RESNA Blog

Meet Emma Smith, Co-Editor of the RESNA Assistive Technology Journal

Date: Monday, February 22, 2021
Category: Member News

Emma Smith is an occupational therapist, educator, and research fellow at Maynooth University in Ireland. RESNA spoke to her about her work as the editor-in-chief of Assistive Technology and the publication’s plans going forward.

How did your background inspire you to edit the AT Journal?

As a clinician, I struggled to ensure that I was up to date on relevant literature in my job – in particular as there was so little literature available in the assistive technology field. When I started my PhD, I learned a lot about the academic publishing process and really had a chance to consider the role literature plays not only in advancing practice for clinicians, but also in justifying policy and future work. I was also struck by how little the relevant literature was used for these purposes.

When the opportunity came up to volunteer as an associate editor, and then to take on the role of editor, I saw it as an opportunity to contribute to engage with research across the entire spectrum of our field, and to hopefully impact research, practice, education, and policy for the better.

How can AT professionals of all different backgrounds benefit from reading Assistive Technology?

Assistive technology is still a relatively young field of practice, and we often struggle to have good evidence to support the work we do. As practitioners, we know anecdotally that what we do works – assistive technology has impact and improves our clients’ lives. Unfortunately, we aren't always as good at using research to support and justify our work. The Assistive Technology journal is a great resource for all of us – practitioners, researchers, educators, and policy makers – to learn more about what is current in AT research and understand new best practices, effectiveness of interventions, and exciting new technologies! And for members, we get unlimited on-line access to the Journal and the Journal archives for free.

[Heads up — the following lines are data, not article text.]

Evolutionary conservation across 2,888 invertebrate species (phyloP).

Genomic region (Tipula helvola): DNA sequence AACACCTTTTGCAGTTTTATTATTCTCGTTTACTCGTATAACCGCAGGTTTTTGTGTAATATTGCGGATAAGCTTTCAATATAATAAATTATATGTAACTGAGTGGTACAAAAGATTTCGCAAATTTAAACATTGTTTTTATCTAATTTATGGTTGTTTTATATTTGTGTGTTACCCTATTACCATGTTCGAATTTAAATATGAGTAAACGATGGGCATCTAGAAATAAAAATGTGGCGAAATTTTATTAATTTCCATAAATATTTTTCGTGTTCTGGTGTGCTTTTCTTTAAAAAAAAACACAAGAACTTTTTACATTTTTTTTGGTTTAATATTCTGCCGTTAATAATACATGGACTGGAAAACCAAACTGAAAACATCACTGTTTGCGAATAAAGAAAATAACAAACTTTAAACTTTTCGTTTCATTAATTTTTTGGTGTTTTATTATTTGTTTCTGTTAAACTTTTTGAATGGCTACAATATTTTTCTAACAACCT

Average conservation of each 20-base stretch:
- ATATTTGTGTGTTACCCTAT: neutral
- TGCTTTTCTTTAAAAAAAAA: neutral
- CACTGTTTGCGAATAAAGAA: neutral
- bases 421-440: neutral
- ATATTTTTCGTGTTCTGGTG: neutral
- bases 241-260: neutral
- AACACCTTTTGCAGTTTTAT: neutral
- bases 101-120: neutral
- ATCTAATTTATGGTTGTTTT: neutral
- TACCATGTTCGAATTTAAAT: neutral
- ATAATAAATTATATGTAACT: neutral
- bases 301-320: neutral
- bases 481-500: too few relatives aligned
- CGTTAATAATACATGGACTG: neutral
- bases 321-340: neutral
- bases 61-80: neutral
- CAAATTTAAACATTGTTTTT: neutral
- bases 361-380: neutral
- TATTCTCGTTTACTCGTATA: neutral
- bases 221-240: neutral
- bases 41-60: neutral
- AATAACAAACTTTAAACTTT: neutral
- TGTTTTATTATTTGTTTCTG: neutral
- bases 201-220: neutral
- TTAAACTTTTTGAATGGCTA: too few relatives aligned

What are your plans for the Assistive Technology going forward?

The Assistive Technology is our flagship academic publication and I am excited to bring a few new initiatives forward to continue to grow the journal and increase its impact beyond the excellent work that Rich Simpson has done in the last few years. In particular, we are introducing a RESNA AT Journal Club, reinvigorating the Editorial Board, including the recent recruitment of new Associate Editors, and looking for ways to streamline the submission and review processes. We are also looking to develop opportunities for special issues, and promoting this opportunity among large grant holders or applicants at a global level. 

Tell us more about the new AT Journal Study Club.

We are very excited to host our first Assistive Technology Journal Club! Save the date for March 24 at 12pm ET. The Journal Club is a new member benefit. It will be free for members, and will offer 1.0 contact hours for continuing education. This is an opportunity for RESNA members to read an article from the journal relevant to AT practice, and join in a conversation with other members and an author of the article. We are hoping this is a great opportunity for members to engage with research on a different level, and have meaningful conversations about integrating current research into their practice. Look for the announcement and registration opening soon.

In addition to the AT Journal, you are chairing the Developers’ Showcase for RESNA 2021. What are your plans for that?

The Developers' Showcase is a highlight of the conference for many of our attendees. When we moved to an online format last year, we took a one-year hiatus on the event to spend some time thinking carefully about how this well-loved RESNA event could be run effectively in an online format. We   are very pleased to note that it will be back again this year for the virtual conference! Given the online format, we are excited to be able to expand the Developer’s Showcase to welcome developers on a global level. More details will be coming soon.

Is there anything else you’d like to add?

Volunteering with RESNA is a great opportunity to engage with colleagues and peers, develop leadership skills, and advance the field.  I am always happy to chat with anyone who might be considering a volunteer role with RESNA.


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